Cannabidiol Studied as Potential Treatment for Cannabis Use Disorder
Abstinence from cannabis increased with cannabidiol 400-mg, 800-mg doses compared with placebo
MONDAY, Aug. 3, 2020 (HealthDay News) -- Abstinence from cannabis is increased with daily oral doses of cannabidiol 400 mg and 800 mg versus placebo, according to a dose-finding study published online July 28 in The Lancet Psychiatry.
Tom P. Freeman, Ph.D., from University of Bath in the United Kingdom, and colleagues conducted a phase 2a randomized trial to identify efficacious doses of pharmacological treatment of cannabis use disorders. Participants meeting cannabis use disorder criteria were randomly assigned (1:1:1:1) to four-week treatment with three different doses of oral cannabidiol (200 mg, 400 mg, or 800 mg) or placebo (12 participants in each group) in the first phase, with an additional 34 participants randomly assigned (1:1:1) to cannabidiol 400 mg (12 participants), cannabidiol 800 mg (11 participants), and placebo (11 participants) in the second phase.
The researchers report that at the interim analysis, cannabidiol 200 mg was eliminated from the trial as an ineffective dose. Cannabidiol 400 mg and 800 mg exceeded primary end-point criteria in the final analysis for both primary outcomes (lower urinary 11-nor-9-carboxy-δ-9-tetrahydrocannabinol [THC-COOH]:creatinine ratio and increased days per week with abstinence from cannabis during treatment). Cannabidiol 400 mg decreased the THC-COOH:creatinine ratio by 94.21 ng/mL and increased abstinence from cannabis by 0.48 days per week compared with placebo, while cannabidiol 800 mg decreased the THC-COOH:creatinine ratio by 72.02 ng/mL and increased abstinence from cannabis by 0.27 days per week.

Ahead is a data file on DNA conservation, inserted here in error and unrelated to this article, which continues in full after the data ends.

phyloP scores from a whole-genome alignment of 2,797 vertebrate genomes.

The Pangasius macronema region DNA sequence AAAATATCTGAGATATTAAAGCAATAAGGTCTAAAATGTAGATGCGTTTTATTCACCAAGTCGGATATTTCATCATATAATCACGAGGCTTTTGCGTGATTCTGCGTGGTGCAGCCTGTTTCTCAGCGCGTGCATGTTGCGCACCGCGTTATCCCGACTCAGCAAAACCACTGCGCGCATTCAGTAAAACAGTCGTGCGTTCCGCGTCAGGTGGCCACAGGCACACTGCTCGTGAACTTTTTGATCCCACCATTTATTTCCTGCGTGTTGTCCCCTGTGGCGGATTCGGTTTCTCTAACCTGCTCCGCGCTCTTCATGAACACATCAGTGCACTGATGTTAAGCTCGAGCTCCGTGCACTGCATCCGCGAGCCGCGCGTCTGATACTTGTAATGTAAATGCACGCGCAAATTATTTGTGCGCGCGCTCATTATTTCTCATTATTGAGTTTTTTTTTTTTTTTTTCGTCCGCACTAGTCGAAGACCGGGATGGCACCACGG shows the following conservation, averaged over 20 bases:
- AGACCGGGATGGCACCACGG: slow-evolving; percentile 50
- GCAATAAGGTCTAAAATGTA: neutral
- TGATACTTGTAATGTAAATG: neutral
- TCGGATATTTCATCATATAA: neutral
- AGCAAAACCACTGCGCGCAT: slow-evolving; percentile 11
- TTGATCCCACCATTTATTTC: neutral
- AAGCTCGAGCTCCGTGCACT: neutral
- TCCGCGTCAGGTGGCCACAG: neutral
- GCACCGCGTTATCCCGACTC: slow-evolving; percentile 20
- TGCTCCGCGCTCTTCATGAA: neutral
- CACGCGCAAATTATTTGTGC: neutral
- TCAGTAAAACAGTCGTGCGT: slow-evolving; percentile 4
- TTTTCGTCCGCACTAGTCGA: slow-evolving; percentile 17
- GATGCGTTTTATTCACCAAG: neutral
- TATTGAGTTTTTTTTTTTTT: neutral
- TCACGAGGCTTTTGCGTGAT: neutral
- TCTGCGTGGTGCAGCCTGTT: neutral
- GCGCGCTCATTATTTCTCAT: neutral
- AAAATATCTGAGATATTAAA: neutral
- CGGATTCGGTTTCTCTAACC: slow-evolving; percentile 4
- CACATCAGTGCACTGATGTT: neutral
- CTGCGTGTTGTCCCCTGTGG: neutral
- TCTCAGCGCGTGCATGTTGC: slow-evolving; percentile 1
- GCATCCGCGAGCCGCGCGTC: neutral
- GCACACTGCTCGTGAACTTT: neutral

"Cannabidiol at daily oral doses of 400 mg and 800 mg has potential to address the substantial and currently unmet clinical need for a pharmacological treatment of cannabis use disorders," the authors write.
One author disclosed financial ties to Spectrum Therapeutics.